This album, Telecommunications, is one of the most iconic recordings by Azymuth, the ineffably funky Brasilian trio. When it was released – on the Milestone label in 1982 – it became a monumental hit, propelling the group, it went Gold and exploded into the Top 10 in the British Charts, soaring heavenward in popularity all over Europe too.
It’s not hard to understand the extraordinary popularity of Azymuth. First and foremost has to be the unmatched funkiness of all the musicians who made up the original trio: keyboards superstar, vocalist and percussionist José Roberto Bertrami, who sadly passed away on July 8th 1012, Ivan Mamão Conti, who just has to be considered one of the most funky drummers since Zigaboo Modeliste, [who practically invented funk drumming as one of the illustrious members of the iconic New Orleans group The Meters], and bassist Alex Malherios whose rumble and roar made for the glue [together with Mamão] that solidified the rhythmic edifice of the trio, while the soloist [particularly, Bertrami] launched himself on his mighty solo flights.
It may have been the syncopation of choro that carried over into Brasili’s most iconic urban music and dance forms – samba, a versatile rhythm that can assume many forms. Heated up, with a shouted call-and-response verse backed by literally thousands of samba-school drums on parade, it becomes samba de enredo [the mass Carnival music that is famous the world over]. But what happens when you take the vocals out of the musical equation, funk up the rhythm, add a rumbling electric bass guitar and jazz up the rippling Brasilian percussion?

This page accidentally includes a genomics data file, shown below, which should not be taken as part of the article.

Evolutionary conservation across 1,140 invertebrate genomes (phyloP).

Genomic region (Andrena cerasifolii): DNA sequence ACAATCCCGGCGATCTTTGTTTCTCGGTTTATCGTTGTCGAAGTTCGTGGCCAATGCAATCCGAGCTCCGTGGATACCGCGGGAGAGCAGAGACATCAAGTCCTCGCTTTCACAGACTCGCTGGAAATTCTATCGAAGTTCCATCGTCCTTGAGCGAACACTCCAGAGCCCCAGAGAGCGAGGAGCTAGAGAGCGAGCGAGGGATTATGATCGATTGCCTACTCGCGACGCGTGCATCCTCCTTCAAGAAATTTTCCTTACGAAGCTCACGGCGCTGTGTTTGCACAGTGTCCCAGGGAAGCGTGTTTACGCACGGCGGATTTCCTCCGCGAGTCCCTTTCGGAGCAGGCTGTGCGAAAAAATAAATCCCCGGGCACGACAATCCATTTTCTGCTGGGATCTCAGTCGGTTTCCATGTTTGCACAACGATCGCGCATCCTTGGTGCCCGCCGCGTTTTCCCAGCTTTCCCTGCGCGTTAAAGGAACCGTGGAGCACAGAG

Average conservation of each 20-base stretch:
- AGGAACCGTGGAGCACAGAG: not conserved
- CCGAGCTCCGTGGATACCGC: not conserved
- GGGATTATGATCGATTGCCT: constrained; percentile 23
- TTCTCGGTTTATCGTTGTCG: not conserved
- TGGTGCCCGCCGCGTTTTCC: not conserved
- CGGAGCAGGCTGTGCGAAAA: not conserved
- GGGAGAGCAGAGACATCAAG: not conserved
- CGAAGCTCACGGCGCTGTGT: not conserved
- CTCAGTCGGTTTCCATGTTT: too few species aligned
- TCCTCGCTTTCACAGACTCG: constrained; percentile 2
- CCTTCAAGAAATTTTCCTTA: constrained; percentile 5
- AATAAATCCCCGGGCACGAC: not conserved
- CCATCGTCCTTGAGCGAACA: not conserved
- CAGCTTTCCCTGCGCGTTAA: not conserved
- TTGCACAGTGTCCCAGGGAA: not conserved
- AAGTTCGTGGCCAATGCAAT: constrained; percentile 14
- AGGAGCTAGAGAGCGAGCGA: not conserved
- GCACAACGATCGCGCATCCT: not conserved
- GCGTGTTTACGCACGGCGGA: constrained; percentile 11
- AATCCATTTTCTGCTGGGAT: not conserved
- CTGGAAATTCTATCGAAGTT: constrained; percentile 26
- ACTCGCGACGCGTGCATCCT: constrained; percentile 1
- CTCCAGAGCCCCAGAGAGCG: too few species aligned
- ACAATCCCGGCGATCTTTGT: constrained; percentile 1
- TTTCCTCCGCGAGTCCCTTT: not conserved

That’s when you get the funkiest music that became the clarion call of Brasilian funk music ensembles, of which Azymuth was probably the most famous, plying its stock-in-trade at all the major jazz festivals – from the Americas to Europe – Monterey to Montreux and way beyond. The music on this seminal album, Telecommunications is characteristic of Azymuth at its very best. The repertoire came at a time when this heavyweight trio had reached the apogee of the musical style that continues to be a niche. A style that it had carved out for itself, with an eclectic, jazzy mix of Brasilian rhythms upon which were overlaid dallying soli by Mr Bertrami and Mamão, together with the rumbling bass of Mr Malherios.